PC Wayne Couzens, 48, previously admitted rape and kidnap at the Old Bailey.
The police watchdog has also announced it is examining allegations that police failed to investigate indecent exposure allegations against him in 2015.
Couzens was due to stand trial on the charge of murder but pleaded guilty at a hearing on Friday.
His defence barrister, James Sturman QC, told the court: “His pleas represent truly genuine guilt and remorse for what he did and as he put it to us this morning, he will bear this burden for the rest of his life and he deserves to. Those are his words.”
In initial police interviews, Couzens falsely claimed that he kidnapped Ms Everard after being threatened by an Eastern European gang, and handed her over to them alive and uninjured.
Lord Justice Fulford remanded him in custody at HMP Belmarsh ahead of a two-day sentencing hearing starting on 29 September.
Carolyn Oakley, of the Crown Prosecution Service, said: “We still do not know what drove him to commit this appalling crime against a stranger. “
Couzens is separately suspected of indecent exposure in an incident on 28 February, days before the murder.
The Independent Office for Police Conduct (IOPC) is investigating whether the Metropolitan Police responded appropriately to the incident at a fast food restaurant in south London.
It is among five investigations linked to the killing and Couzens’s previous conduct, including another alleged indecent exposure incident in 2015.
Scotland Yard said it stopped paying Couzens following his initial guilty pleas to kidnap and rape, which was “as soon as legally possible”, and would formally dismiss him at an upcoming internal hearing.
Commissioner Cressida Dick said she had apologised to Ms Everard’s family and added: “All of us in the Met are sickened, angered and devastated by this man’s truly dreadful crimes. Everyone in policing feels betrayed.”
Ms Everard, a 33-year-old marketing executive, was abducted as she walked home from a friend’s house in Clapham on 3 March.
The Metropolitan Police launched a search after her boyfriend reported her missing the following day.
Ms Everard’s disappearance sparked a resurgence in demands for action on the safety of women and girls, including a vigil on Clapham Common.
Couzens was arrested at his home in Deal, Kent, on 9 March but had wiped his phone minutes earlier.
Ms Everard’s body was found in woodland near land owned by Couzens in Ashford, Kent, the following day.
The court heard that Couzens had not previously met Ms Everard and there was no previous contact between the “total strangers”.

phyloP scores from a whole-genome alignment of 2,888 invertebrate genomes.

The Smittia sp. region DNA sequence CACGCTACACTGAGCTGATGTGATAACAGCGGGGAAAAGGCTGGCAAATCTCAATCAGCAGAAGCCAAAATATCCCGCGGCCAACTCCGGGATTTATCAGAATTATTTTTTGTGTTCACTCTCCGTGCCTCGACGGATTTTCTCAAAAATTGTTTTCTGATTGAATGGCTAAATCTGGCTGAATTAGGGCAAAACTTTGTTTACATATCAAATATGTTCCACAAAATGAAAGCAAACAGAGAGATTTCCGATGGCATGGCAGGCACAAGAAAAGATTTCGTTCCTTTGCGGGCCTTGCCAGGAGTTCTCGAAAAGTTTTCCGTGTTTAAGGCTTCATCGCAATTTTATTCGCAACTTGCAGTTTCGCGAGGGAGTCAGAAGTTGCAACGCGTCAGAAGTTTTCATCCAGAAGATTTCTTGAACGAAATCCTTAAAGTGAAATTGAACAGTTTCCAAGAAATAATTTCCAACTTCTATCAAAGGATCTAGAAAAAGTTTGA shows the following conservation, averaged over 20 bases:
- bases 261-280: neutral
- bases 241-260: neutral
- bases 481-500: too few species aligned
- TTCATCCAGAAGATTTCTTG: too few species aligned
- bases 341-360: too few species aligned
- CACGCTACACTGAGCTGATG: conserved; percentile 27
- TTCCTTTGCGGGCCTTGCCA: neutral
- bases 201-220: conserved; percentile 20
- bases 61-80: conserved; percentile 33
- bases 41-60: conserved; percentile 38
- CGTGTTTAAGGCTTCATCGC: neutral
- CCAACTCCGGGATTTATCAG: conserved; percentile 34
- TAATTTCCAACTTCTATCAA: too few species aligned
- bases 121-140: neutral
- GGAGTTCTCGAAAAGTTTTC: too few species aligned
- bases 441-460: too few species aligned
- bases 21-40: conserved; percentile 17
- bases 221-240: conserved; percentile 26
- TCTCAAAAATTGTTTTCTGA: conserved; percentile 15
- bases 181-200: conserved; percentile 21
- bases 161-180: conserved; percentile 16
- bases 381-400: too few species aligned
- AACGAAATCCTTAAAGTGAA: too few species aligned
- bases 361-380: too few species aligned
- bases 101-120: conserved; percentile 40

Couzens, who joined the Metropolitan Police in 2018, had booked the hire of a Vauxhall Astra and bought a roll of self-adhesive film days before the murder.
At around 9pm on 3 March, Ms Everard set off on foot for the two-and-a-half-mile journey home, chatting with her boyfriend on the phone as she walked.
A camera attached to a passing marked police car captured her walking alone at 9.32pm.
Just three minutes later, a bus camera appeared to capture the moment she was intercepted by Couzens in Balham, south London.
Two figures could be seen standing by the hire car, which was parked on the pavement with its hazard lights flashing.
After abducting Ms Everard, Couzens drove out of London, arriving in the area of Tilmanstone, near Deal, at 1am.
Investigators tracked the route of the car using CCTV and ANPR cameras and identified the driver as a serving officer through the car hire firm.
Couzens had used his personal details and bank card to make the booking, picking up the Vauxhall Astra on the afternoon of the abduction and returning it the next morning.
In the days that followed, Couzens reported that he was suffering from stress and did not want to carry a gun any more, according to a case summary.
On 8 March, he did not report for duty and reported himself as being ill.
The next day, police arrested Couzens at 7.50pm – 39 minutes after he wiped the data from his mobile phone.
In an official interview, Couzens concocted an elaborate false story and claimed to be having financial problems after paying for sex in Folkestone.
He said he had got into trouble with a gang of Eastern Europeans who threatened him and his family.
A gang demanded he deliver “another girl” after underpaying a prostitute a few weeks before, he said.
He told investigators he kidnapped Ms Everard but then handed her over to three Eastern European men in a van in a layby in Kent, alive and uninjured.
However, police found out that Couzens and his wife had bought a small patch of woodland in 2019 in Ashford.
Phone data led officers to the site and at 4.45pm a body was found some 100 metres outside the property boundary.
Even though Couzens’s phone had been wiped, cell site data linked him to the abduction and the area where Ms Everard was found in the early hours of 4 March and the days leading up to his arrest.
Following the discovery of the body, he made no comment in police interviews before being charged on 12 March.
In a tribute to Ms Everard, her family described her as “bright and beautiful – a wonderful daughter and sister”.
“She was kind and thoughtful, caring and dependable,” they added. ”She always put others first and had the most amazing sense of humour. She was strong and principled and a shining example to us all.
“We are very proud of her and she brought so much joy to our lives.”
Additional reporting by PA